On Aug. 15 at 1 p.m., eastern time, Health Canada held a news conference to explain why it was banning neonicotinoid insecticides.
The first question from the media was telling.
“What took so long?… We’ve heard, for years, about the effects of (these) pesticides on pollinators and other insects,” Eric Atkins of the Globe and Mail asked in a tone suggesting the federal government should have banned the insecticides years ago.
Questions like that illustrate the gap that exists between the general public’s opinion and the opinion many in the agriculture sector have about the harm caused by neonic pesticides.
Last week, Health Canada’s Pest Management Regulatory Agency proposed a three- to five-year “phase out” of two neonicotinoids: clothianidin, a Bayer product and thiamethoxam, a Syngenta insecticide.
The two neonics are widely used in agriculture and are applied to nearly every corn seed and canola seed planted in Canada and a portion of soybean seeds.
Scott Kirby, director general of the environmental assessment directorate at the PMRA, told Atkins that the neonicotinoid ban is related to the threat to aquatic insects. The neonics are accumulating in ponds and creeks at levels that are a threat to mayflies, midges and the fish and birds that rely on those insects for food.
Kirby’s answer wasn’t satisfactory to other reporters on the call, who were perplexed about the lack of information about bees.
Several asked why Health Canada was talking about aquatic insects, when the real issue with neonics is bees.
In the spring of 2012, hundreds of bee colonies died in Ontario after the bees were exposed to neonic-contaminated dust from corn planters, provoking media stories about bee-killing pesticides. A couple years later, the Ontario government restricted the use of neonicotinoid seed treatments on corn and soybean crops to protect pollinators. As well, the European Union banned the use of neonics, cementing the idea that neonics are a massive threat to bees.
Meanwhile, honeybee numbers have increased in Canada over the last five years. Many entomologists and beekeepers have said that varroa mites, diseases related to mites and cold winters are a much bigger threat to bees than neonics. One compared it to a boat with 20 holes. Banning neonics would plug one hole, but there would still be 19 holes in the boat.
Such arguments appear to have little influence on the conversations around neonics, particularly in Ontario, where media and social networking sites continue to express concerns that heighten unproven links between neonics as they are now being used and bee deaths.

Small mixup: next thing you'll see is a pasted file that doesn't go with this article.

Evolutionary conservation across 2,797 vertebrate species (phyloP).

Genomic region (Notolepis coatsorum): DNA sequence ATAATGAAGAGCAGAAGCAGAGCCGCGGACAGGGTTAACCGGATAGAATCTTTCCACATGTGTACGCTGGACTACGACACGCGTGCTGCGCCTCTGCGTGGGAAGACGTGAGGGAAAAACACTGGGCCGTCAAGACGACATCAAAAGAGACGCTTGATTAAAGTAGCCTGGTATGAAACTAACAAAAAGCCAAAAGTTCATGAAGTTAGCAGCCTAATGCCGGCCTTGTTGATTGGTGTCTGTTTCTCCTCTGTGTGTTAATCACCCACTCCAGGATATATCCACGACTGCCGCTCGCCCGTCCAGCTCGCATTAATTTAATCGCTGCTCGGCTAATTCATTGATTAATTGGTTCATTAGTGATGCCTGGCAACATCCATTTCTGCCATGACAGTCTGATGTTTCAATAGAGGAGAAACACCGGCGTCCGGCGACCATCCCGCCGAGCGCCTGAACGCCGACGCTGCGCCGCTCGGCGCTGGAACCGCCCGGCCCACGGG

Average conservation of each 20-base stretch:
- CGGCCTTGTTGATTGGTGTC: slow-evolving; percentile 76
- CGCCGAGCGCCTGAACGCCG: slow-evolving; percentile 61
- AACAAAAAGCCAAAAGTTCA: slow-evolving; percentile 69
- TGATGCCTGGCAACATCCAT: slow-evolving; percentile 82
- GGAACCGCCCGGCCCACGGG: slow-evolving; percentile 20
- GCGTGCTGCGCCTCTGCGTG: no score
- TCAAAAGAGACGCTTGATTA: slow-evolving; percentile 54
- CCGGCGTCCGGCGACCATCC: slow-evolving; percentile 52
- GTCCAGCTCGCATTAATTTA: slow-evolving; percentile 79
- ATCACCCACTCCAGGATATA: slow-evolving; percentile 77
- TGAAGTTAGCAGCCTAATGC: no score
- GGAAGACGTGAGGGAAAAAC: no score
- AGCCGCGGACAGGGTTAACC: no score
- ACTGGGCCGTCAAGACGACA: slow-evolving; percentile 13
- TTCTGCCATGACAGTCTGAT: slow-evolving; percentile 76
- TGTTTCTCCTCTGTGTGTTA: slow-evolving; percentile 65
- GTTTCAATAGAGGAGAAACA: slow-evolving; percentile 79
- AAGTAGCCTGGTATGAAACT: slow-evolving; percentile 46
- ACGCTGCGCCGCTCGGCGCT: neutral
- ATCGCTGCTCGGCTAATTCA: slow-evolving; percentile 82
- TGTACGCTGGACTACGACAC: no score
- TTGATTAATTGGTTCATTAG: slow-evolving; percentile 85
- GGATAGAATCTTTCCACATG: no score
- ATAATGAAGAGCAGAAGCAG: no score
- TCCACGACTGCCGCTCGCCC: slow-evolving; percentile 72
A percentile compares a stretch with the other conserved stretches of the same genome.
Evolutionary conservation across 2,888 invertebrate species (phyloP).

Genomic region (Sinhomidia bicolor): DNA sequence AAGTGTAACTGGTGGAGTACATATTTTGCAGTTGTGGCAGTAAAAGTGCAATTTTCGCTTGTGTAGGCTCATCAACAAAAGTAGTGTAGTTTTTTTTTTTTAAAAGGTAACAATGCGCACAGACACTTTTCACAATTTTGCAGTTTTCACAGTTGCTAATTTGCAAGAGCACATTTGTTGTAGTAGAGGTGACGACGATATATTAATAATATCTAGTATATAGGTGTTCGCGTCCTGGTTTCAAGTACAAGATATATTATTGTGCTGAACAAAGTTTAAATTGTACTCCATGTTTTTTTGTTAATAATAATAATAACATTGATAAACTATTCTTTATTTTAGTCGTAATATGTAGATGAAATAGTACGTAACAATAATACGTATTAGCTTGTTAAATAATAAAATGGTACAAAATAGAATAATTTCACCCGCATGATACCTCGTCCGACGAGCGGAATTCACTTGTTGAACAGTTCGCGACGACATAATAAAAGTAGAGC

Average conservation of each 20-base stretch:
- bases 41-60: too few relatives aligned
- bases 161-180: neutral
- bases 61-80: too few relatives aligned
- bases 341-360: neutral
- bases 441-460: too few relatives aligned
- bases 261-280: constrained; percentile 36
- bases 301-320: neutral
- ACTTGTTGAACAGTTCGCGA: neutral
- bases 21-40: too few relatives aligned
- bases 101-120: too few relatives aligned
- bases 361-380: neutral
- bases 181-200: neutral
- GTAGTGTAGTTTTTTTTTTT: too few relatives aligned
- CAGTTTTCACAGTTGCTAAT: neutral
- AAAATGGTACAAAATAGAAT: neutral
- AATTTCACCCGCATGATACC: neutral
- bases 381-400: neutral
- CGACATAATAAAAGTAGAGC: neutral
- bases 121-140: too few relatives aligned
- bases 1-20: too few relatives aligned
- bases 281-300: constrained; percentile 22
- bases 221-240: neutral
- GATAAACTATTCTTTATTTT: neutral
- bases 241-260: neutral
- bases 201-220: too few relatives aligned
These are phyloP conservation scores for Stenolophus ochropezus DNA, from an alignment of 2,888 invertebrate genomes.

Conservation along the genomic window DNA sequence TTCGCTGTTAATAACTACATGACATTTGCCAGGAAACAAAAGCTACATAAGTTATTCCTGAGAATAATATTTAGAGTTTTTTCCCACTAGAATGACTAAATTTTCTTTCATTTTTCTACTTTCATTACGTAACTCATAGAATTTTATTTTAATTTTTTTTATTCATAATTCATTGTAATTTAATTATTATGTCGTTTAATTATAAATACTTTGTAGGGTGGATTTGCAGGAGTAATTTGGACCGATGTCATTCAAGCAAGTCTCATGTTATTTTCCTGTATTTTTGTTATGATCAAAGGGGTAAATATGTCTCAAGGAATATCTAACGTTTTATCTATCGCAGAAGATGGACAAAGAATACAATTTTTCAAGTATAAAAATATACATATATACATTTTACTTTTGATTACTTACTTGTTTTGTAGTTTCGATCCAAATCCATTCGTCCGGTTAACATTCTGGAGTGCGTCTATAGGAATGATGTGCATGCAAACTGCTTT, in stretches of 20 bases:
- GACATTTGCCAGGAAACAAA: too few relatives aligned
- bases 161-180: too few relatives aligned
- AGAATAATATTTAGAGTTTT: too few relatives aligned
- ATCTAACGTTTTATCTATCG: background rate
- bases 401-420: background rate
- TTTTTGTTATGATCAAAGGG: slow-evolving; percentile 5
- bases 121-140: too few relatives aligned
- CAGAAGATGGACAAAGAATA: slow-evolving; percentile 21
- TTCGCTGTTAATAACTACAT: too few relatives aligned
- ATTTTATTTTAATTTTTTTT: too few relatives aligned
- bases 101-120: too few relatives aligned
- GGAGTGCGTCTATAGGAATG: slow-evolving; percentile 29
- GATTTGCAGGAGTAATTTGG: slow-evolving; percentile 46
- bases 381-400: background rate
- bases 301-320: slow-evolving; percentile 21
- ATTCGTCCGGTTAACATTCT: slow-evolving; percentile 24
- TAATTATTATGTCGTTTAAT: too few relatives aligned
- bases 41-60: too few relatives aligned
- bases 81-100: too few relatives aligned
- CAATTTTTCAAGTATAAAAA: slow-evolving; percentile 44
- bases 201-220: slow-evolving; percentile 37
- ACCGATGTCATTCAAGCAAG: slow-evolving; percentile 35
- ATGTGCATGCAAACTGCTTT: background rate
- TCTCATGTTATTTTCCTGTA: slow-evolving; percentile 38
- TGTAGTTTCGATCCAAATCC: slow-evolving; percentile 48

“You state that the five-year phase out is necessary to allow for development of alternative products,” said Tom Korski, managing editor with Blacklock’s Reporter, a publication in Ottawa. “The environmental community… have said that’s not your job, respectfully, Mr. Kirby. There’s a department of agriculture to look after farmers. You’re a regulator for the environment and health. Forget about what’s good for agriculture (in) Canada. Why would you care whether growers can come up with safe alternatives or not? Why don’t you just do your job?”
As public pressure to ban neonic use builds, many in Canada’s agriculture industry don’t understand the need.
In December, Health Canada said that clothianidin and thiamethoxam, when used as foliar spray, are a threat to bees when applied before or during bloom for berry crops, legumes and fruit-bearing vegetables. But use as a seed treatment is not a risk to bees.
“We are disappointed with the PMRA’s proposed special review decisions for clothianidin and thiamethoxam,” CropLife Canada said in a statement. “This is especially disappointing and confusing to many, given that earlier … the PMRA released a seemingly contradictory proposed decision validating the safety of both of these products to pollinators as seed treatments, which is one of their primary uses.”
Both sides of the debate will have an opportunity to submit comments to the PMRA on the proposed phase-out of neonics during a public consultation phase that lasts until the middle of November.
Health Canada is expected to announce its final decision at the end of 2019.
Given that 2019 is a federal election year, it’s possible that the agriculture-urbanite divide on neonics could become campaign issue next summer and fall.